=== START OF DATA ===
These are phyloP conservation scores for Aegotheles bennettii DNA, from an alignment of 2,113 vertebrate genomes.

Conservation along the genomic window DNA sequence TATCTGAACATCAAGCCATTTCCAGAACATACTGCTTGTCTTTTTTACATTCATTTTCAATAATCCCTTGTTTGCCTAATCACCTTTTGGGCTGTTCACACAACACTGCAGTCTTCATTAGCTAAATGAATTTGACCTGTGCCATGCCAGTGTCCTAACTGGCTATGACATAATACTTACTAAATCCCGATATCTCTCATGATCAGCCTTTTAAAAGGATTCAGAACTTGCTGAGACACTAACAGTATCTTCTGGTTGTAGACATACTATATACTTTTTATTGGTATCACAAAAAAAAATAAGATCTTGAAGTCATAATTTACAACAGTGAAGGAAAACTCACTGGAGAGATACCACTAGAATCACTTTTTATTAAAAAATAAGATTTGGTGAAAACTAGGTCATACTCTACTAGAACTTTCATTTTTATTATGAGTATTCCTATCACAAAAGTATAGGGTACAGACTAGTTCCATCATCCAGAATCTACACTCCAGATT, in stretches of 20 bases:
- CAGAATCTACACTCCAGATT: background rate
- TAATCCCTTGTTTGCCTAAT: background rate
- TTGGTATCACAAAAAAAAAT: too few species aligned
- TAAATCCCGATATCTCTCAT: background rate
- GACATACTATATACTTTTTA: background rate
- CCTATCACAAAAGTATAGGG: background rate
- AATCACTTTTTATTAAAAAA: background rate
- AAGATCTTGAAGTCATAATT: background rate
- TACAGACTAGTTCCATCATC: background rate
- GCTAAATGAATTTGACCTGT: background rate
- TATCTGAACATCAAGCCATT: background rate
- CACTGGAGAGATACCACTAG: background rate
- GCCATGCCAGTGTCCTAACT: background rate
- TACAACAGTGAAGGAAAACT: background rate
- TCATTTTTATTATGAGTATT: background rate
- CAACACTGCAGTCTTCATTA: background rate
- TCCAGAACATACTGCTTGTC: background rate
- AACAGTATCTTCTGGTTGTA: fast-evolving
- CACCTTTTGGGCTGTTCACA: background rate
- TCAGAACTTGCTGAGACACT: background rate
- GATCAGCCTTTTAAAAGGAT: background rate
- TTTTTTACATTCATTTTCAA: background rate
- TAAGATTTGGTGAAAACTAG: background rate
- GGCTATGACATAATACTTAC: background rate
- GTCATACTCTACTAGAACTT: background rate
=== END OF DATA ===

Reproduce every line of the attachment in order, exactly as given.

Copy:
These are phyloP conservation scores for Aegotheles bennettii DNA, from an alignment of 2,113 vertebrate genomes.

Conservation along the genomic window DNA sequence TATCTGAACATCAAGCCATTTCCAGAACATACTGCTTGTCTTTTTTACATTCATTTTCAATAATCCCTTGTTTGCCTAATCACCTTTTGGGCTGTTCACACAACACTGCAGTCTTCATTAGCTAAATGAATTTGACCTGTGCCATGCCAGTGTCCTAACTGGCTATGACATAATACTTACTAAATCCCGATATCTCTCATGATCAGCCTTTTAAAAGGATTCAGAACTTGCTGAGACACTAACAGTATCTTCTGGTTGTAGACATACTATATACTTTTTATTGGTATCACAAAAAAAAATAAGATCTTGAAGTCATAATTTACAACAGTGAAGGAAAACTCACTGGAGAGATACCACTAGAATCACTTTTTATTAAAAAATAAGATTTGGTGAAAACTAGGTCATACTCTACTAGAACTTTCATTTTTATTATGAGTATTCCTATCACAAAAGTATAGGGTACAGACTAGTTCCATCATCCAGAATCTACACTCCAGATT, in stretches of 20 bases:
- CAGAATCTACACTCCAGATT: background rate
- TAATCCCTTGTTTGCCTAAT: background rate
- TTGGTATCACAAAAAAAAAT: too few species aligned
- TAAATCCCGATATCTCTCAT: background rate
- GACATACTATATACTTTTTA: background rate
- CCTATCACAAAAGTATAGGG: background rate
- AATCACTTTTTATTAAAAAA: background rate
- AAGATCTTGAAGTCATAATT: background rate
- TACAGACTAGTTCCATCATC: background rate
- GCTAAATGAATTTGACCTGT: background rate
- TATCTGAACATCAAGCCATT: background rate
- CACTGGAGAGATACCACTAG: background rate
- GCCATGCCAGTGTCCTAACT: background rate
- TACAACAGTGAAGGAAAACT: background rate
- TCATTTTTATTATGAGTATT: background rate
- CAACACTGCAGTCTTCATTA: background rate
- TCCAGAACATACTGCTTGTC: background rate
- AACAGTATCTTCTGGTTGTA: fast-evolving
- CACCTTTTGGGCTGTTCACA: background rate
- TCAGAACTTGCTGAGACACT: background rate
- GATCAGCCTTTTAAAAGGAT: background rate
- TTTTTTACATTCATTTTCAA: background rate
- TAAGATTTGGTGAAAACTAG: background rate
- GGCTATGACATAATACTTAC: background rate
- GTCATACTCTACTAGAACTT: background rate